Selecting and validating metrics at Google is a rigorous process. To summarize the steps involved:
Google wanted to avoid scenarios where developers might be individually assess or compared to each other, which may encourage individuals to game the metrics. They also wanted to control for variations in job requirements and work complexity. For these reasons, they chose to validate metrics against engineers’ own perceptions of the extent to which they were ramped up on a variety of key tasks.
The researchers reviewed a set of candidate metrics that might be useful proxies for engineers’ ramp-up speed. They built upon their developer logging system, which ingests logs from multiple developer tools to build a picture of a developers’ behavior during their workday. Ultimately they narrowed the list to three metrics to further evaluate.
Finally, the researchers validated objective metrics against survey data to understand how well the metrics reflected new developers’ more holistic experience of ramping up. For this, the researchers conducted a survey with new engineers, ending up with a sample of more than 3,000 developers.
Two metrics were found to be reasonable proxies for engineers’ ramp-up time: normalized active coding time per LOC, and normalized submitted LOC. That is, developers were coding faster, submitting more LOC to the codebase, and rating themselves as more ramped up on the 17 key engineering tasks as they gained tenure. These metrics were selected to measure the impact of changes to onboarding on ramp-up time.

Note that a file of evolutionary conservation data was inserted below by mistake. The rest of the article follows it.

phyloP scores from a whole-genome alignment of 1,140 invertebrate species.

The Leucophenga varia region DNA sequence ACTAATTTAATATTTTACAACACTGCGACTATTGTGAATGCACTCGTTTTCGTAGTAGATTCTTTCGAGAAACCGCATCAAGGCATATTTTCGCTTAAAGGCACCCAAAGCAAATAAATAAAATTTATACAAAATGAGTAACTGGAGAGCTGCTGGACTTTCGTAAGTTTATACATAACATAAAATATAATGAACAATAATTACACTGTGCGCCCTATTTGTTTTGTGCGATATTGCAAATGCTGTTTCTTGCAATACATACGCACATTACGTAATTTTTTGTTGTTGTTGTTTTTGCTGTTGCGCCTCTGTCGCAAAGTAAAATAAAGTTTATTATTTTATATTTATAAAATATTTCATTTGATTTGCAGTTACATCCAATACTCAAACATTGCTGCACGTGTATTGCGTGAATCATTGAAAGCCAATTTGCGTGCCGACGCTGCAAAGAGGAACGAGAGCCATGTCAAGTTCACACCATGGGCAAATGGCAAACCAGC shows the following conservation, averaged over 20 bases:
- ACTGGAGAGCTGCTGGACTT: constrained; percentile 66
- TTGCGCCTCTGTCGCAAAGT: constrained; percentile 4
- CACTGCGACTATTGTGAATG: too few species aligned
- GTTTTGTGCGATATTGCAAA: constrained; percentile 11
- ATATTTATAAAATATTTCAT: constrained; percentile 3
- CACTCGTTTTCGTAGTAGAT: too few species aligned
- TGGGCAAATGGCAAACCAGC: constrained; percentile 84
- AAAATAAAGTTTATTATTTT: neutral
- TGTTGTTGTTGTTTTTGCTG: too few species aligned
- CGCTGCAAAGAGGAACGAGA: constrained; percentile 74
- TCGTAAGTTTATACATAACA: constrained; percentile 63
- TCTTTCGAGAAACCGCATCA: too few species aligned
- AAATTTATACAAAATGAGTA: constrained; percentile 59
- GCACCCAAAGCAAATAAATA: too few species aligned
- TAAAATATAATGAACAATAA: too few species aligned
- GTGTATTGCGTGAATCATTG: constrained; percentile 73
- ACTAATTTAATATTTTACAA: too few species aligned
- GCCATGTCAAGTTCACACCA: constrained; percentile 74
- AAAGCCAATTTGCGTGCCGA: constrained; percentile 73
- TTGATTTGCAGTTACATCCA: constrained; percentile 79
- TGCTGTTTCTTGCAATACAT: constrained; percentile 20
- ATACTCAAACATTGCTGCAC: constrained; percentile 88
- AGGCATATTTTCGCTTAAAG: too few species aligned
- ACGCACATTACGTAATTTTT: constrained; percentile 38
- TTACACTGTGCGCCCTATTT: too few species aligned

The researchers add a word of warning before adopting these metrics: “We’ve found these metrics to be highly erratic and noisy on an individual level. These metrics should not be used to evaluate individual ramp-up speed as they’re only valid for evaluating the quality of a training program across a cohort of developers.”
“We’ve found these metrics to be highly erratic and noisy on an individual level. These metrics should not be used to evaluate individual ramp-up speed as they’re only valid for evaluating the quality of a training program across a cohort of developers.”
To demonstrate the sensitivity of these metrics to a substantive change in onboarding practices, Google examined the question of whether ramp-up times were impacted by the shift to remote onboarding practices at the beginning of the pandemic. They found that the shift to remote onboarding resulted in slower ramp-up for engineers on the order of three to six weeks.
The authors, Collin and Ciera, have spoken about how Google’s approach to measuring productivity includes using qualitative and quantitative metrics together. This paper provides a great example how this works in practice: they began by defining their goals for measurement, and then validated metrics by comparing quantitative information with qualitative information.
That’s it for this week! If you know someone who might like this issue, consider sharing it with them:
P.S. If you’re interested in resources on running internal developer surveys, send me a connection request with the note “surveys”.